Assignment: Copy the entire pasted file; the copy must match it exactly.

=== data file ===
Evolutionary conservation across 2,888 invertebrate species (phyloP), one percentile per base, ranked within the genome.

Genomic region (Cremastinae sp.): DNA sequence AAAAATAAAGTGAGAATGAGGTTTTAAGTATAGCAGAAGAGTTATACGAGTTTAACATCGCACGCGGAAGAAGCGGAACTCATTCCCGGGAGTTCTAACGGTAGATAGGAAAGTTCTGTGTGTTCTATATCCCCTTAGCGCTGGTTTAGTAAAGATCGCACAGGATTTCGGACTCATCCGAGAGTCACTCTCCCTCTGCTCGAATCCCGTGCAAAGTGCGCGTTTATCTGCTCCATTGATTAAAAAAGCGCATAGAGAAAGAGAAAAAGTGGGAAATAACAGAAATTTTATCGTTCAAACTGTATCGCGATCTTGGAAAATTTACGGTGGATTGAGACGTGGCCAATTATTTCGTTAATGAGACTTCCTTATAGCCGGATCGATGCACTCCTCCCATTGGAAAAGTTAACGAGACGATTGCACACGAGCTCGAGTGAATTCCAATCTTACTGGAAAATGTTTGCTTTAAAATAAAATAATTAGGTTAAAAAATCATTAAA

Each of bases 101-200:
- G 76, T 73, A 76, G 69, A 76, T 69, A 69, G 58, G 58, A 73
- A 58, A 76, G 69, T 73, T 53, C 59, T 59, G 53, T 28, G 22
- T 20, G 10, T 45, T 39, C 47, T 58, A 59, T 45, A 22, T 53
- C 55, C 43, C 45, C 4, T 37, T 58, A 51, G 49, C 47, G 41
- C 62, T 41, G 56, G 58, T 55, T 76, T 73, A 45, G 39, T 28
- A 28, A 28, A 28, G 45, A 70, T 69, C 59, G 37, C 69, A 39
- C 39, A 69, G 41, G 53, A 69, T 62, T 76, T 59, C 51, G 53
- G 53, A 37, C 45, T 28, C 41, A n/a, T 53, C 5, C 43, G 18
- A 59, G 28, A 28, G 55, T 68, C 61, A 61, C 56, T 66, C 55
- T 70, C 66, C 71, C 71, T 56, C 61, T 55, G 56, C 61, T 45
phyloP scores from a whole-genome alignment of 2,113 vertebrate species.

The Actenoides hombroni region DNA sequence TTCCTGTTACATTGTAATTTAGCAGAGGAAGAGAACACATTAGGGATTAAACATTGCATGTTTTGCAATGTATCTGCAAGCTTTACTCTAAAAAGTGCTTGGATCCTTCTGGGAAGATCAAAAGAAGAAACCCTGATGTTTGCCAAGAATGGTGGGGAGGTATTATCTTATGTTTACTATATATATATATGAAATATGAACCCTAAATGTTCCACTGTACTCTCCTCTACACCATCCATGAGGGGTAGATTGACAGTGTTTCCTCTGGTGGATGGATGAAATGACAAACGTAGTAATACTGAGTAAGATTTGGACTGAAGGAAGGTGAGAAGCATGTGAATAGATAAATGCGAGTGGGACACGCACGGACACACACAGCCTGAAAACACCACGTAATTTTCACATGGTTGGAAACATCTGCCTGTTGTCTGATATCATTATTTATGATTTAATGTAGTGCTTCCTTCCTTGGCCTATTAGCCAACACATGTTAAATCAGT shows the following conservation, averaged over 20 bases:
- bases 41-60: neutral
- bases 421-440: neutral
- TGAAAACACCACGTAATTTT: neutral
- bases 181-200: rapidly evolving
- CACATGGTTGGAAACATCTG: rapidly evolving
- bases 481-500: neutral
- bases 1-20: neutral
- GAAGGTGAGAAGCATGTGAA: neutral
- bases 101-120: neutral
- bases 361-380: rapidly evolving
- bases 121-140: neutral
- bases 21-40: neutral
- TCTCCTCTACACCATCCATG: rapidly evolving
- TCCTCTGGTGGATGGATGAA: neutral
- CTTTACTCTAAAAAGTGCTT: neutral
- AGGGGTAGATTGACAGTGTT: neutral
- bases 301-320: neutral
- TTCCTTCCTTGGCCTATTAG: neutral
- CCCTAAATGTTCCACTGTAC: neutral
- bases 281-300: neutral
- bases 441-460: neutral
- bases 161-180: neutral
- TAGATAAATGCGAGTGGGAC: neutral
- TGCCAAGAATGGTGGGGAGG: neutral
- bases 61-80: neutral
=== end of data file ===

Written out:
Evolutionary conservation across 2,888 invertebrate species (phyloP), one percentile per base, ranked within the genome.

Genomic region (Cremastinae sp.): DNA sequence AAAAATAAAGTGAGAATGAGGTTTTAAGTATAGCAGAAGAGTTATACGAGTTTAACATCGCACGCGGAAGAAGCGGAACTCATTCCCGGGAGTTCTAACGGTAGATAGGAAAGTTCTGTGTGTTCTATATCCCCTTAGCGCTGGTTTAGTAAAGATCGCACAGGATTTCGGACTCATCCGAGAGTCACTCTCCCTCTGCTCGAATCCCGTGCAAAGTGCGCGTTTATCTGCTCCATTGATTAAAAAAGCGCATAGAGAAAGAGAAAAAGTGGGAAATAACAGAAATTTTATCGTTCAAACTGTATCGCGATCTTGGAAAATTTACGGTGGATTGAGACGTGGCCAATTATTTCGTTAATGAGACTTCCTTATAGCCGGATCGATGCACTCCTCCCATTGGAAAAGTTAACGAGACGATTGCACACGAGCTCGAGTGAATTCCAATCTTACTGGAAAATGTTTGCTTTAAAATAAAATAATTAGGTTAAAAAATCATTAAA

Each of bases 101-200:
- G 76, T 73, A 76, G 69, A 76, T 69, A 69, G 58, G 58, A 73
- A 58, A 76, G 69, T 73, T 53, C 59, T 59, G 53, T 28, G 22
- T 20, G 10, T 45, T 39, C 47, T 58, A 59, T 45, A 22, T 53
- C 55, C 43, C 45, C 4, T 37, T 58, A 51, G 49, C 47, G 41
- C 62, T 41, G 56, G 58, T 55, T 76, T 73, A 45, G 39, T 28
- A 28, A 28, A 28, G 45, A 70, T 69, C 59, G 37, C 69, A 39
- C 39, A 69, G 41, G 53, A 69, T 62, T 76, T 59, C 51, G 53
- G 53, A 37, C 45, T 28, C 41, A n/a, T 53, C 5, C 43, G 18
- A 59, G 28, A 28, G 55, T 68, C 61, A 61, C 56, T 66, C 55
- T 70, C 66, C 71, C 71, T 56, C 61, T 55, G 56, C 61, T 45
phyloP scores from a whole-genome alignment of 2,113 vertebrate species.

The Actenoides hombroni region DNA sequence TTCCTGTTACATTGTAATTTAGCAGAGGAAGAGAACACATTAGGGATTAAACATTGCATGTTTTGCAATGTATCTGCAAGCTTTACTCTAAAAAGTGCTTGGATCCTTCTGGGAAGATCAAAAGAAGAAACCCTGATGTTTGCCAAGAATGGTGGGGAGGTATTATCTTATGTTTACTATATATATATATGAAATATGAACCCTAAATGTTCCACTGTACTCTCCTCTACACCATCCATGAGGGGTAGATTGACAGTGTTTCCTCTGGTGGATGGATGAAATGACAAACGTAGTAATACTGAGTAAGATTTGGACTGAAGGAAGGTGAGAAGCATGTGAATAGATAAATGCGAGTGGGACACGCACGGACACACACAGCCTGAAAACACCACGTAATTTTCACATGGTTGGAAACATCTGCCTGTTGTCTGATATCATTATTTATGATTTAATGTAGTGCTTCCTTCCTTGGCCTATTAGCCAACACATGTTAAATCAGT shows the following conservation, averaged over 20 bases:
- bases 41-60: neutral
- bases 421-440: neutral
- TGAAAACACCACGTAATTTT: neutral
- bases 181-200: rapidly evolving
- CACATGGTTGGAAACATCTG: rapidly evolving
- bases 481-500: neutral
- bases 1-20: neutral
- GAAGGTGAGAAGCATGTGAA: neutral
- bases 101-120: neutral
- bases 361-380: rapidly evolving
- bases 121-140: neutral
- bases 21-40: neutral
- TCTCCTCTACACCATCCATG: rapidly evolving
- TCCTCTGGTGGATGGATGAA: neutral
- CTTTACTCTAAAAAGTGCTT: neutral
- AGGGGTAGATTGACAGTGTT: neutral
- bases 301-320: neutral
- TTCCTTCCTTGGCCTATTAG: neutral
- CCCTAAATGTTCCACTGTAC: neutral
- bases 281-300: neutral
- bases 441-460: neutral
- bases 161-180: neutral
- TAGATAAATGCGAGTGGGAC: neutral
- TGCCAAGAATGGTGGGGAGG: neutral
- bases 61-80: neutral